Star Wars Prequels Unreasonably Dangerous and Defective, South Carolina Federal Court Finds

Although though we were perplexed to see a federal court address the issue, we can’t say we disagree with today’s opinion from the U.S. District Court for the Western District of South Carolina, which found that the three Star Wars prequels were “unreasonably dangerous and defective” as a matter of law. See Kurtz v. George Lucas, Lucasfilm Ltd., and Indus. Light & Magic, No. 2011-1138-THX (W.D.S.C. April 1, 2011). After hearing cross motions for summary judgment, the court denied the Lucas Defendants’ motion for summary judgment and granted the Plaintiff’s motion finding no genuine issue of material fact as to the films’ defects.

The facts were these: In 2007, Plaintiff Danny Kurtz found himself at his local video store in Seneca, South Carolina browsing through the racks of new DVDs. His young seven year old son, Milo, pleaded with his father to buy him some action movies. Dutifully acquiescing to the request, Plaintiff bought him the prequels: 1999’s The Phantom Menace, 2002’s Attack of the Clones, and 2005’s Revenge of Sith. At the time of the purchase, neither the Plaintiff nor his son had seen the films. (“Somehow, I made it through the last decade without seeing those movies,” the Plaintiff testified at his deposition, although he later acknowledged his familiarity with the films’ generally poor reviews.). Although the purchase was “against his better judgment,” he relented only because of the joy he felt his child might experience in being introduced to the Star Wars universe, a delight the Plaintiff recalled from his own youth in the early 1980s. After a marathon weekend viewing of all three prequels, the Plaintiff and his son experienced nausea, confusion, light-headnesses, shortness of breath, tinnitus, and a “foreboding sense of ennui.”

Plaintiff brought suit individually and on behalf of his minor son against George Lucas and several corporations, asserting various tort theories, including negligence and strict products liability. Plaintiff also asserted a novel “tortious interference with childhood memory” cause of action on his own behalf, arguing that the release of the prequels had destroyed his ability to reminisce his own younger days and his youthful enjoyment of popular culture. (The alienation of affection claims of Plaintiff’s spouse, Carrie, were settled for an undisclosed sum.).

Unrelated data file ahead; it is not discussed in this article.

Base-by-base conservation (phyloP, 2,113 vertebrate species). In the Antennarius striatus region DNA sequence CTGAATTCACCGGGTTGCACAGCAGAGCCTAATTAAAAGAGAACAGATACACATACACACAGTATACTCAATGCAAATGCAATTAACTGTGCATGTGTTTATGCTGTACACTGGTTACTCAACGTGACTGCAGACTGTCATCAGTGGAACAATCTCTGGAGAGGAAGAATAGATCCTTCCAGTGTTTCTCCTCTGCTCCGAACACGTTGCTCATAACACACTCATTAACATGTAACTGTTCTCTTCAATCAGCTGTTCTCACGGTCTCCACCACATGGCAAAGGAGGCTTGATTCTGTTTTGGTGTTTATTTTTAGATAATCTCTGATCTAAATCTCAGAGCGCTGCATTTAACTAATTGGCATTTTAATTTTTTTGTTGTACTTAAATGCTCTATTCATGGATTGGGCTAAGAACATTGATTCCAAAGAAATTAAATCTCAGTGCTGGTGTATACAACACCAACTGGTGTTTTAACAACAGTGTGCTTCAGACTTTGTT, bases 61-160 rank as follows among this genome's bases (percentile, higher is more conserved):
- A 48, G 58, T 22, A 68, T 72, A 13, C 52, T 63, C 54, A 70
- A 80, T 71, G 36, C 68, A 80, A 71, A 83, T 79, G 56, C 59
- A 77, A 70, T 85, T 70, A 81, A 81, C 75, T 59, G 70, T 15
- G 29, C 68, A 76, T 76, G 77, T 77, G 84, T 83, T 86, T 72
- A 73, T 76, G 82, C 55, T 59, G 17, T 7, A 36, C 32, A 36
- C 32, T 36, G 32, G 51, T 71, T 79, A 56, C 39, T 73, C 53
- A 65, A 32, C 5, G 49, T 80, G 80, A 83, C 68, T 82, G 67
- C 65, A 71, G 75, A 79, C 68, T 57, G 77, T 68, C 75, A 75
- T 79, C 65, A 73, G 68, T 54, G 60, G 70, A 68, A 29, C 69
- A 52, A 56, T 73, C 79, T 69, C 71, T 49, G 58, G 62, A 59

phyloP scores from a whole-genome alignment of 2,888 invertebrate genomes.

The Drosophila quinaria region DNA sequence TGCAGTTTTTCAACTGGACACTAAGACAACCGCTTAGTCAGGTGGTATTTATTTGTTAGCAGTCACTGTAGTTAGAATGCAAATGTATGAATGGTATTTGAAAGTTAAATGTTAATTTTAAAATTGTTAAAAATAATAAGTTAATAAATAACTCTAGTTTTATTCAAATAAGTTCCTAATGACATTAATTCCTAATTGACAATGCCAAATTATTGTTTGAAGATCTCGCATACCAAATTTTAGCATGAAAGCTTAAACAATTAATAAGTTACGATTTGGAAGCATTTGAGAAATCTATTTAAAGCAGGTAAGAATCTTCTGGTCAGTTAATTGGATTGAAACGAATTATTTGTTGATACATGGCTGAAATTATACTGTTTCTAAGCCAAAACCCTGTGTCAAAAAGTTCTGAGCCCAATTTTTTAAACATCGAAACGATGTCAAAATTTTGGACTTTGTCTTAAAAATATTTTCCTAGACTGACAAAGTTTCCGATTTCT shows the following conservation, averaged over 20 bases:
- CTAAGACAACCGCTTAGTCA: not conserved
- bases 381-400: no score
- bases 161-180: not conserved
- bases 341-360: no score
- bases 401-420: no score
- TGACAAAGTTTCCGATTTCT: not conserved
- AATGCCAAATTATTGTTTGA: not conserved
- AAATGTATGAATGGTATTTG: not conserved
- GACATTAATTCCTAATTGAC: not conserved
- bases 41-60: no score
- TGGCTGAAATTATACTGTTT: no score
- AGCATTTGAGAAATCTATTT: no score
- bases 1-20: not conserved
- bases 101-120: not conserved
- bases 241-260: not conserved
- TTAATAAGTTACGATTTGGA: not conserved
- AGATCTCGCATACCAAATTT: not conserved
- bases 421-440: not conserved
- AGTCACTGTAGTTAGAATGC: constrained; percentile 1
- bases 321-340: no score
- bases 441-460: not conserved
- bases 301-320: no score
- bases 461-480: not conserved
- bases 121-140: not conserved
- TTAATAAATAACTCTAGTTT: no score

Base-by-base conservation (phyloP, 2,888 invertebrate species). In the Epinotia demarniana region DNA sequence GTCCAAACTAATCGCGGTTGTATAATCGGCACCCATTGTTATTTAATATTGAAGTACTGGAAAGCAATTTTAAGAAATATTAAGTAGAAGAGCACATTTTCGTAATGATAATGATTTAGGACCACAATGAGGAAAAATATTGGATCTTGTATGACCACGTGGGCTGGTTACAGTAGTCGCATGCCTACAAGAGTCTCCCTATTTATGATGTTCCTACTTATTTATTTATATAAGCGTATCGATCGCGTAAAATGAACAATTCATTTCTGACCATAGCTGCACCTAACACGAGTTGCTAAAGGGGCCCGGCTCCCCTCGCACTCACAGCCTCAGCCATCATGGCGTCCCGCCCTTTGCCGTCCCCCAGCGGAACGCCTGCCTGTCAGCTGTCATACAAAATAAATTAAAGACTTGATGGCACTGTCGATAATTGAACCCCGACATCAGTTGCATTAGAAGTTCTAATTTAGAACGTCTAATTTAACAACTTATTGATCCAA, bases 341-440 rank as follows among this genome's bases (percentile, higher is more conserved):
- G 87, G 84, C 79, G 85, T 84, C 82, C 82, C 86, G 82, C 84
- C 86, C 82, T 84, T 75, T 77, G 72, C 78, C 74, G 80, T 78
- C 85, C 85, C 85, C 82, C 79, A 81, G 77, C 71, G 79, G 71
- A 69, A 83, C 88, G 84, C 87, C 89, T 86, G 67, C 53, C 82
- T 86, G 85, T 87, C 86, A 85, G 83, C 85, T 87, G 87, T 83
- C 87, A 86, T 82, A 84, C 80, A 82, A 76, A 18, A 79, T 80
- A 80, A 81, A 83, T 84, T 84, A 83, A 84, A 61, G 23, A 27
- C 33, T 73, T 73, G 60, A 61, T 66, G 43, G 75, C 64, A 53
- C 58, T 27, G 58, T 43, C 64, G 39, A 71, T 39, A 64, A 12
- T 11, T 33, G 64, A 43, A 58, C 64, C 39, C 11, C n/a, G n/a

In their joint answer, the Lucas Defendants asserted the affirmative defenses of contributory negligence, assumption of risk, unclean hands, and equitable estoppel, essentially arguing that Plaintiff knew or should have known of the films’ lack of artistic merit and was thus barred from asserting any tort claims based upon his viewing of same. See In re: The Last Airbender, 523 F. Supp. 2d. 147 (N.D. Ga. 2010); In re: Ishtar Litig., 111 F.2d 102 (9th Cir. 1988).

In denying the defense motion for summary judgment, the court rejected the Defendants’ reliance on In re: Bob Dylan Live Performance Litig., 867 F.3d 539 (S.D.N.Y 2006), in which that court held that a once talented artist can devolve and become so well known in the community as a disappointment that damages are not recoverable as a matter of law. See also Shyamalan v. United States, 543 F.3d 129 (6th Cir. 2008). In distinguishing Dylan, the South Carolina court observed that while Bob Dylan’s decline had been gradual over a period of years, the decay of the Star Wars franchise was sudden and immediate (and preceded by nearly two decades of engendered good will prior to the prequels’ release in 1999).

The court then granted the Plaintiff’s motion for summary judgment, noting in a single paragraph order that the films were “unreasonably dangerous and defective as a matter of law.”

The case is also notable for a few other procedural rulings made by the court:

  • The court quashed the Defendants’ deposition subpoena to actress Natalie Portman, who the court decided had “already suffered enough.”
  • Finding the issue nonjusticiable and incapable of resolution by the judiciary, the court denied Plaintiff’s request to issue a declaration that Han Solo had, in fact, shot first.
  • Earlier in the case, the court had dismissed Plaintiff’s state law Unfair Trade Practices Act claim which was premised upon the casting of Hayden Christensen as Anakin Skywalker in the second and third prequels. In so doing, the court noted that the Unfair Trade Practices Act claim was merely an attempt to assert an improper negligent casting cause of action, a claim which the South Carolina Supreme Court had only last year abrogated in the Watchmen litigation. See Moore v. Snyder, 572 S.E.2d 492, 652 S.C. 19 (2009).
  • The court denied the Defendants’ request to consolidate the case with a similar North Carolina matter arising from a Charlotte family’s viewing of 2008’s Indiana Jones and the Kingdom of the Crystal Skull.